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Differentiator with FIR filter

Started by Dinne February 11, 2010
Dear all,

I need to calculate an acceleration signal from a signal containing speed
samples. I have been looking into using FIR differentiators. Especially the
article http://www.dsprelated.com/showarticle/35.php seems interesting.

When comparing FIR differentiators, it is probably not enough to look at
just the frequency magnitude and phase delay response.  

For example one can use a simple forward difference scheme or a more
complicated five point difference scheme. The latter will result in smaller
errors. (http://oregonstate.edu/instruct/ch490/lessons/lesson11.htm)

In http://cnx.org/content/m28304/latest they use a filter window to smooth
the frequency response of a differentiator. I do not understand however why
this approach would be better or worse than the differentiator described in
http://www.dsprelated.com/showarticle/35.php.

No my question is: Which other graph's and figures should one calculate to
compare the quality of a FIR differentiator? 

What would be the FIR differentiator equivalent of a differencing scheme as
used in equation 1.5 of
http://oregonstate.edu/instruct/ch490/lessons/lesson11_files/image005.jpg?



Dinne wrote:
> Dear all, > > I need to calculate an acceleration signal from a signal containing speed > samples. I have been looking into using FIR differentiators. Especially the > article http://www.dsprelated.com/showarticle/35.php seems interesting. > > When comparing FIR differentiators, it is probably not enough to look at > just the frequency magnitude and phase delay response. > > For example one can use a simple forward difference scheme or a more > complicated five point difference scheme. The latter will result in smaller > errors. (http://oregonstate.edu/instruct/ch490/lessons/lesson11.htm) > > In http://cnx.org/content/m28304/latest they use a filter window to smooth > the frequency response of a differentiator. I do not understand however why > this approach would be better or worse than the differentiator described in > http://www.dsprelated.com/showarticle/35.php. > > No my question is: Which other graph's and figures should one calculate to > compare the quality of a FIR differentiator? > > What would be the FIR differentiator equivalent of a differencing scheme as > used in equation 1.5 of > http://oregonstate.edu/instruct/ch490/lessons/lesson11_files/image005.jpg?
When there are many ways to do a task, the chances are high that all have problems, and that different ways have different problems. Deciding which way is best for a particular application requires knowing what is important for that application. Why do you need the calculated acceleration signal? Jerry -- Engineering is the art of making what you want from things you can get. �����������������������������������������������������������������������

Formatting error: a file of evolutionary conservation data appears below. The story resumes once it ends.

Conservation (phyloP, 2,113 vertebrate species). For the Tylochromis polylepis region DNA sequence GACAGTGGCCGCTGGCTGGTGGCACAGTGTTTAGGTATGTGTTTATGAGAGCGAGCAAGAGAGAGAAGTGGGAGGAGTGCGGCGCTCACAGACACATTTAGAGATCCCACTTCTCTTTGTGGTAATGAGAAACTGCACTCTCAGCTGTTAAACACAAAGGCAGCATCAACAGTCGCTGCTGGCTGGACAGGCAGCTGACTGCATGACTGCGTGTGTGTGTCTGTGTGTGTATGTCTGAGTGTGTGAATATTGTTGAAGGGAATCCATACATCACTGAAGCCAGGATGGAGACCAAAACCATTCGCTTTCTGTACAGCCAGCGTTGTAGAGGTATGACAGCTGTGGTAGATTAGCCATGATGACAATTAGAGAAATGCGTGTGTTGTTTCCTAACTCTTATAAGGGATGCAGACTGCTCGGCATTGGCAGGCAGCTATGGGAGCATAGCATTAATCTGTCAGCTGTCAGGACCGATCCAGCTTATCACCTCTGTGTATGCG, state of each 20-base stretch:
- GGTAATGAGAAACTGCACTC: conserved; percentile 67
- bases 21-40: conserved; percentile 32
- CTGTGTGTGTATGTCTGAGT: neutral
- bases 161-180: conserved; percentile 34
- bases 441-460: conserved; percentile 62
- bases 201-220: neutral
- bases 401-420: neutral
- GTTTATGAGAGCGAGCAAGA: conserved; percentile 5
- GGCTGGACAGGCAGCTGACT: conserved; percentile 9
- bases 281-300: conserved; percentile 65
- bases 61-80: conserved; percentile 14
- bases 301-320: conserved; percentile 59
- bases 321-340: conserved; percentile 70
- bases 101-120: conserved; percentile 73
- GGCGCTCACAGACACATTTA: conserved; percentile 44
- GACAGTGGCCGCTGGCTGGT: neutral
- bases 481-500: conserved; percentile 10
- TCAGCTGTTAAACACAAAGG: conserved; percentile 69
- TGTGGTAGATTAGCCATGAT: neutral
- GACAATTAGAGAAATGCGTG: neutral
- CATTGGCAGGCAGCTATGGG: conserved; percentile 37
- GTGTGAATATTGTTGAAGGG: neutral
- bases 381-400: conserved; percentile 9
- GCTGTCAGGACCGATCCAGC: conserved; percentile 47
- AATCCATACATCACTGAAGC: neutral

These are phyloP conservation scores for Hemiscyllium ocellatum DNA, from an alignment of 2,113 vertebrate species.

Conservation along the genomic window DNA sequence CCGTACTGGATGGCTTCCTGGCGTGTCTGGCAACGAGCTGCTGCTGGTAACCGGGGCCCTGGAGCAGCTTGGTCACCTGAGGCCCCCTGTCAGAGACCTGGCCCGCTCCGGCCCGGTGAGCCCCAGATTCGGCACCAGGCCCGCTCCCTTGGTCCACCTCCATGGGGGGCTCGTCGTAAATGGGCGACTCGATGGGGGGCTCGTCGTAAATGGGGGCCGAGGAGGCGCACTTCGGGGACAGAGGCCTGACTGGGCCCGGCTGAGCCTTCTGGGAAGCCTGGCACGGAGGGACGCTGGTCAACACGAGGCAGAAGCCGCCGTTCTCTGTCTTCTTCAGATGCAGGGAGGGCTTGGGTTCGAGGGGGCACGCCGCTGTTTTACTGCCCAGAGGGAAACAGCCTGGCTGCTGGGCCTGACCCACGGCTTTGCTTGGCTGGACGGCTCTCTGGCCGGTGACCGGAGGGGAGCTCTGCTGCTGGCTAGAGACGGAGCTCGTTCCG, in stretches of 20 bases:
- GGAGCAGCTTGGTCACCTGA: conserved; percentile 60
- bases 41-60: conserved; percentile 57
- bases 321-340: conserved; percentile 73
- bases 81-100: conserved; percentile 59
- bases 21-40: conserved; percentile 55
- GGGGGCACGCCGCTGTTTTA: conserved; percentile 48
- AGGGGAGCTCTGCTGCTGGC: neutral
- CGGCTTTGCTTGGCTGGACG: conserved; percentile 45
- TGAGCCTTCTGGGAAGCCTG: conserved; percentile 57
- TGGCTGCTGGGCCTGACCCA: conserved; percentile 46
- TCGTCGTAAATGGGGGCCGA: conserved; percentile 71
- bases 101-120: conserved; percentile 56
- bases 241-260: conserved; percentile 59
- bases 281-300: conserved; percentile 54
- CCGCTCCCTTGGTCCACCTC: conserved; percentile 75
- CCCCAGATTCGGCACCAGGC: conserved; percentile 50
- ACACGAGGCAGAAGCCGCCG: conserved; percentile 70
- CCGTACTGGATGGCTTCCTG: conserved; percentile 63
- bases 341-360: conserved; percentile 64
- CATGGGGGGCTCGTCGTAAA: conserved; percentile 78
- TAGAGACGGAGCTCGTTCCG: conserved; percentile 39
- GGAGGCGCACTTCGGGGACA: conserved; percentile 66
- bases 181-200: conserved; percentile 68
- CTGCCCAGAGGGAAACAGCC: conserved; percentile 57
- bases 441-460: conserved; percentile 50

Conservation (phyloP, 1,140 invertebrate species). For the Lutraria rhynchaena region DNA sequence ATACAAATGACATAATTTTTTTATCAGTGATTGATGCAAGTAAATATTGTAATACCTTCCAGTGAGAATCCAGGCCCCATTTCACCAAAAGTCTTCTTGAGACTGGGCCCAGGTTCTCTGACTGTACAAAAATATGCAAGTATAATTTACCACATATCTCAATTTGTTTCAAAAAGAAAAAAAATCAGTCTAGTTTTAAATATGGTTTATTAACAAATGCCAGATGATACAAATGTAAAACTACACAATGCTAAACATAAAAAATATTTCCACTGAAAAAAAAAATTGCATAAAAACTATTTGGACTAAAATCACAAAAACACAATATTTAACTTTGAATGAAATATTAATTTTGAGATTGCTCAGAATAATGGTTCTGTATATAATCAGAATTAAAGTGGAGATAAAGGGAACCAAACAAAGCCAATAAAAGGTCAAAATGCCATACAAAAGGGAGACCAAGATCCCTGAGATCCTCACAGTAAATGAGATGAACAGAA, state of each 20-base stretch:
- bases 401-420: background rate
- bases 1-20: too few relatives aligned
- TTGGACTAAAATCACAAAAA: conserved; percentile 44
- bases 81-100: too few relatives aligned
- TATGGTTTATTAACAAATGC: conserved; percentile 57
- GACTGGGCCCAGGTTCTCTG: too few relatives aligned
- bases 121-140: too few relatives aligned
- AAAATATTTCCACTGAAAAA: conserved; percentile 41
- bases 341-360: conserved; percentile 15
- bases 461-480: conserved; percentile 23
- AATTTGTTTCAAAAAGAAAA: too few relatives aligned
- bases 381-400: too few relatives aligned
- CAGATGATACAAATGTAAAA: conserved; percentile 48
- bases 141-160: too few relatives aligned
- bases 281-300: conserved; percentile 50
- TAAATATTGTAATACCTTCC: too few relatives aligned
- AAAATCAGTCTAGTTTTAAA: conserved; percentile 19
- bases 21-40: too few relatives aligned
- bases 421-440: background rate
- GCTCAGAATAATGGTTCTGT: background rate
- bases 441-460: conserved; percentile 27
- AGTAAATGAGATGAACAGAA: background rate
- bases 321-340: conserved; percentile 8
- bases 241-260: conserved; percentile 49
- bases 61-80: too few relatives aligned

> >When there are many ways to do a task, the chances are high that all >have problems, and that different ways have different problems. Deciding >which way is best for a particular application requires knowing what is >important for that application. > >Why do you need the calculated acceleration signal? >
Hello, In our application we have three gyroscopes. The gyroscopes will be mounted on board of a ship. Each one is sampled at 25 Hertz. The spectrum in which we are interested has a range from 0 to 6Hz. The gyroscopes measure angular rate (roll rate, pitch rate and yaw rate). The goal is to calculate angular acceleration in real time. To do this the derivative must be calculated of the angular rate. The accelerations are used to determine if a ship experienced violent movements during its journey.
I forgot to mention that the signals will have an oscillatory behavior as
the ship will roll/pitch/yaw continuously on the waves. The mean of the
signal over a large number of samples will be 0.


On Thu, 11 Feb 2010 15:30:56 -0600, Dinne wrote:


>>When there are many ways to do a task, the chances are high that all >>have problems, and that different ways have different problems. Deciding >>which way is best for a particular application requires knowing what is >>important for that application. >> >>Why do you need the calculated acceleration signal? >> >> > Hello, > > In our application we have three gyroscopes. The gyroscopes will be > mounted on board of a ship. Each one is sampled at 25 Hertz. The > spectrum in which we are interested has a range from 0 to 6Hz. The > gyroscopes measure angular rate (roll rate, pitch rate and yaw rate). > The goal is to calculate angular acceleration in real time. To do this > the derivative must be calculated of the angular rate. > > The accelerations are used to determine if a ship experienced violent > movements during its journey.